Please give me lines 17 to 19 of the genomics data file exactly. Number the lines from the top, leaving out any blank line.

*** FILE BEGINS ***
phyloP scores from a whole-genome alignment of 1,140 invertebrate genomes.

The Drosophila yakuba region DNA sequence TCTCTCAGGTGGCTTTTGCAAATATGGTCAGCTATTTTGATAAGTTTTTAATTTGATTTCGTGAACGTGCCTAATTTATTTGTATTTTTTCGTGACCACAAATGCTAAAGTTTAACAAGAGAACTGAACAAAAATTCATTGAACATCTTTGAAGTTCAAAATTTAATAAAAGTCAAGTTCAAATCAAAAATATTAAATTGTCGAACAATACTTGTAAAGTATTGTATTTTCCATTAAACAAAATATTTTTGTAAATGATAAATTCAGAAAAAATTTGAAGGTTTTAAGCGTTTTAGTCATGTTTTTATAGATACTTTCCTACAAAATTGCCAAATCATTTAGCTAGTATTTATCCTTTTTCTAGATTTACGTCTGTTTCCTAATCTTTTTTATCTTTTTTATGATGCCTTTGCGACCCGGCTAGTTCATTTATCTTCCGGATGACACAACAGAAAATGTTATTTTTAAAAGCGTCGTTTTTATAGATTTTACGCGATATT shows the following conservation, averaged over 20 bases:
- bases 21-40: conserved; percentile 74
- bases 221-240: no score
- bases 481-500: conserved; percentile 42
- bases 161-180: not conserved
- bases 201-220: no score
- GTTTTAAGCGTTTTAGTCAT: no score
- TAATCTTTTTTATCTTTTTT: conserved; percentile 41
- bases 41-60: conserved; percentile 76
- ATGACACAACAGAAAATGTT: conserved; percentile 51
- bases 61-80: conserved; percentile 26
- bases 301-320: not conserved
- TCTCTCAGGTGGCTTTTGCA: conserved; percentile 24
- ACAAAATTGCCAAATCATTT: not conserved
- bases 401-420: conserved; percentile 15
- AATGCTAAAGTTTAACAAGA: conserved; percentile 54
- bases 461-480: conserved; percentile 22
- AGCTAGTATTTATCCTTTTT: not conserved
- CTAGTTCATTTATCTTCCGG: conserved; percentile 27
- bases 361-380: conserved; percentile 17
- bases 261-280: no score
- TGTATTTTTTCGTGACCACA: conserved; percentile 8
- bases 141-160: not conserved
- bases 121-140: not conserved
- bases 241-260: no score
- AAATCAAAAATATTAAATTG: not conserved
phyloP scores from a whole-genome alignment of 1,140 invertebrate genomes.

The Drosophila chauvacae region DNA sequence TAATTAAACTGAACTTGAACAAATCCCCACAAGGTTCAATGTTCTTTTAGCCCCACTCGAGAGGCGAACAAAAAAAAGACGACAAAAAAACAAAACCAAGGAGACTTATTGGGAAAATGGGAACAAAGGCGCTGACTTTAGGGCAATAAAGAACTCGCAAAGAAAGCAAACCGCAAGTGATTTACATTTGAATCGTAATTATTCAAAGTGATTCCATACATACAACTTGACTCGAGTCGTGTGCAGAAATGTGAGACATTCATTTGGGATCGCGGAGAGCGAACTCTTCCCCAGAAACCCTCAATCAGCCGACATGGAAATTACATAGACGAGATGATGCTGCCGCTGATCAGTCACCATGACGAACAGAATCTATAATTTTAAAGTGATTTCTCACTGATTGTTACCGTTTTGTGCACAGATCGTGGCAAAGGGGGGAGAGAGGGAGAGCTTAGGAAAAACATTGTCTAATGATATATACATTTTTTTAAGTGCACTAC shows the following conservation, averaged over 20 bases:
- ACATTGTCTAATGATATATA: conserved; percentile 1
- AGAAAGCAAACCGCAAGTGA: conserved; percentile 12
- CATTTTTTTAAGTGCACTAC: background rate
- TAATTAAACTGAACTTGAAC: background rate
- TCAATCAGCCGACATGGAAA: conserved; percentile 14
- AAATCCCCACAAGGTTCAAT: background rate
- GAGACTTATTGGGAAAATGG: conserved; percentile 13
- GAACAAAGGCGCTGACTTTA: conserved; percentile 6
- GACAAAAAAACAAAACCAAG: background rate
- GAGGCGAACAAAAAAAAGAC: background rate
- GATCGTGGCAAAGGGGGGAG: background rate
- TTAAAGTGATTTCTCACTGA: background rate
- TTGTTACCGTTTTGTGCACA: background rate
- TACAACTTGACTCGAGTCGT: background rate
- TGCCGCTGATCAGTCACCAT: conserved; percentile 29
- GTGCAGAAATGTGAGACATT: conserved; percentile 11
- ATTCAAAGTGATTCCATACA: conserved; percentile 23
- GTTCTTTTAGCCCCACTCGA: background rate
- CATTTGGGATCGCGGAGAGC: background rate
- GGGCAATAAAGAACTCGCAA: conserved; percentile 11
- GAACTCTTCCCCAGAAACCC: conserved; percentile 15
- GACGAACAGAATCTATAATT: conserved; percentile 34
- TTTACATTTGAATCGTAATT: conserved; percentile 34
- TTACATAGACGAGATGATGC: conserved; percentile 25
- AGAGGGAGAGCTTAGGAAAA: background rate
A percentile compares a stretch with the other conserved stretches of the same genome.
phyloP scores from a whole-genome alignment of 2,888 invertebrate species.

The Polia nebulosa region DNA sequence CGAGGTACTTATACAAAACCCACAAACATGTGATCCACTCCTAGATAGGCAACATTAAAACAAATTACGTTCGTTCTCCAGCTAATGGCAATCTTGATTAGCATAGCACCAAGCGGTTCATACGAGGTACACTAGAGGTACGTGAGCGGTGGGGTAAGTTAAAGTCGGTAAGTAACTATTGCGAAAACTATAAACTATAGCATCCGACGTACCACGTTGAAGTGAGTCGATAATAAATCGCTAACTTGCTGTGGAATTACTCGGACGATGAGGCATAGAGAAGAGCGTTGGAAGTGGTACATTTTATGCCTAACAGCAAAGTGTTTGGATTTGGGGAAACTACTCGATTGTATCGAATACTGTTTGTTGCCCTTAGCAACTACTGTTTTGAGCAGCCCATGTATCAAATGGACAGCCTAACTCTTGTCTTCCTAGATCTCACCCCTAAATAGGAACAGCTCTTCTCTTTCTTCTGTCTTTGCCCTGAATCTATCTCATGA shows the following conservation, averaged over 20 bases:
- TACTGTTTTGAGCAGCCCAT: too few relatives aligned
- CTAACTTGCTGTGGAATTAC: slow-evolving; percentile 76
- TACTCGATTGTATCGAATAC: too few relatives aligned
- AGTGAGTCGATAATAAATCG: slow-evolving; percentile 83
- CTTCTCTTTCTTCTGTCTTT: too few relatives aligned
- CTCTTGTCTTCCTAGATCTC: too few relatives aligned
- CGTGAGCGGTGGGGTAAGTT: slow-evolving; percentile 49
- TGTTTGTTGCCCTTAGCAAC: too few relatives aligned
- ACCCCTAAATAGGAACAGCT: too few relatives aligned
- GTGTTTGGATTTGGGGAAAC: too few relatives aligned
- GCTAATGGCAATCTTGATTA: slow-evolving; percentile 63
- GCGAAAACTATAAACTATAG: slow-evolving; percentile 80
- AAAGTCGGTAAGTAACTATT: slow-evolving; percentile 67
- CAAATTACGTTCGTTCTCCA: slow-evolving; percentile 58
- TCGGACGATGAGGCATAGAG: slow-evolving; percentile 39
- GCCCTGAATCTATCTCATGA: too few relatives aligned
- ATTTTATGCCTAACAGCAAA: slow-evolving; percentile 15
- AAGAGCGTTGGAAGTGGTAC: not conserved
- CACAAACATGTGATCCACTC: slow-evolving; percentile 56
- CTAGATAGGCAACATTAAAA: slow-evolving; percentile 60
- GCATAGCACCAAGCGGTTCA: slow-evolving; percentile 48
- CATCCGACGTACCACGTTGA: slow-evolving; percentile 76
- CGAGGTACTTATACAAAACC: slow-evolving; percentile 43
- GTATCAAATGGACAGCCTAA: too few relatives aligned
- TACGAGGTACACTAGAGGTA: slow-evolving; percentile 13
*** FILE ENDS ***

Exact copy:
- AATGCTAAAGTTTAACAAGA: conserved; percentile 54
- bases 461-480: conserved; percentile 22
- AGCTAGTATTTATCCTTTTT: not conserved